The Legacy of the Righteous – Hukkat 84

D'var Torah | Numbers

The Talmud (Mo’ed Katan 28a), includes a curious observation: “Rabbi Ami said: Why was the Torah portion that describes the death of Miriam juxtaposed to the portion dealing with the red heifer? To tell you: Just as the red heifer atones for sin, so too, the death of the righteous atones for sin.” The observation is based on the idea that adjoining passages in the Torah are connected in some fashion. Sometimes the connection is temporal. For instance, that the death of Sarah is reported after the Binding of Isaac is taken to mean that when Sarah heard the report that Abraham intended to sacrifice their son, she was so shocked that she immediately died. Sometimes the connection is thematic. Some idea is common to two adjoining passages. That is the case here. The ashes of the Red Heifer are integral to the purification rites of an Israelites who came into contact with dead. Miriam was a righteous person. Like the Red Heifer, the death of the righteous is purificatory in nature: it purges the people from sin.

Rav Ami’s explanation raises some serious questions. Aside from the similarity to the Christian concept of vicarious atonement whereby Jesus dies as atonement for the sins of humanity, the explanation challenges the principle of fairness: why should a good person die for the sins of another? And more trenchantly, why would God be appeased by the death of the righteous as a remedy for the sins of others? What is it about the blood of the righteous that would satisfy God?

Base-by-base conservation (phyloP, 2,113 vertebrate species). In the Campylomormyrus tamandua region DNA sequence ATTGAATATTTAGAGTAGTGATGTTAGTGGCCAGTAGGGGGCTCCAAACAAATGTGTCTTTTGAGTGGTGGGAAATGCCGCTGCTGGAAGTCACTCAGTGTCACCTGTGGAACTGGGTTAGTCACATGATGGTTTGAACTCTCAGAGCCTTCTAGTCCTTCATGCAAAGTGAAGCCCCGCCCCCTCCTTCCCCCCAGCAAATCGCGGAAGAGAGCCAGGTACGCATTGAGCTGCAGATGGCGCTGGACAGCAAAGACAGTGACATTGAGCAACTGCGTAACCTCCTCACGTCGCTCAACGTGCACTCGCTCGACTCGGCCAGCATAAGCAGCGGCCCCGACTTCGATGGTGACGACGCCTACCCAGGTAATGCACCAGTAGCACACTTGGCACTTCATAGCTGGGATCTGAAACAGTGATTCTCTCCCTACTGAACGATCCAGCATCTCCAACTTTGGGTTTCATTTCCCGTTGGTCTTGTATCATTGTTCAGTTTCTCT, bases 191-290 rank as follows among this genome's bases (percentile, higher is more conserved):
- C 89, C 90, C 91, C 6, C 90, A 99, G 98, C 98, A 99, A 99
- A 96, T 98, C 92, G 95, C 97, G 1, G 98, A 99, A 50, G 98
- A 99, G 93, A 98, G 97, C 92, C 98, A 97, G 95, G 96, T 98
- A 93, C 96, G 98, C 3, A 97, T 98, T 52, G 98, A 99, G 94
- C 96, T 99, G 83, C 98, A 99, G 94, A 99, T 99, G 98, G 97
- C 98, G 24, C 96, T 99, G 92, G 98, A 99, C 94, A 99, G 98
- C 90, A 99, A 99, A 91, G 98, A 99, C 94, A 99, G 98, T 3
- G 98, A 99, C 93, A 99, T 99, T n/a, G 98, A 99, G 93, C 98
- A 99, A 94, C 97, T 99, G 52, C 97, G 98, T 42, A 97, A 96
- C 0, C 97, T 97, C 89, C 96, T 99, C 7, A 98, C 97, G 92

However, Rav Ami was not promoting the idea that the righteous die to save others from sin. Originally, it was a way of coming to grips with the tragic death of so many innocents during years of Roman persecution. It was a way of saying that their deaths were not in vain (TJ San. 30c; Sifre 333). It was never intended to be a doctrine of faith, evidenced by the fact that Rav Ami’s conceptualization was never included in any of the list of essential principles of faith posited by medieval Jewish philosophers. The idea also suggests that it is not the death of the righteous per se that is determinative, but the life of the righteous. The death of the righteous marks the end of any further contribution to the people of which they were a part, but the influence of the righteous is abiding. That influence is what redeems the living. As twentieth century rabbi Abraham Isaac Kook wrote: “The principal benefit that comes from the death of tzaddikim (righteous ones) is the spiritual and moral awakening that takes place after they pass away” (Midbar Shur, p. 346).

The clear directive that emerges from Rav Ami’s statement is that Jews ought to live their lives in such a way that when they die survivors will appreciate their influence and emulate their conduct.

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What lies behind you and what lies ahead of you pales in comparison to what lies inside you.

– Ralph Waldo Emerson

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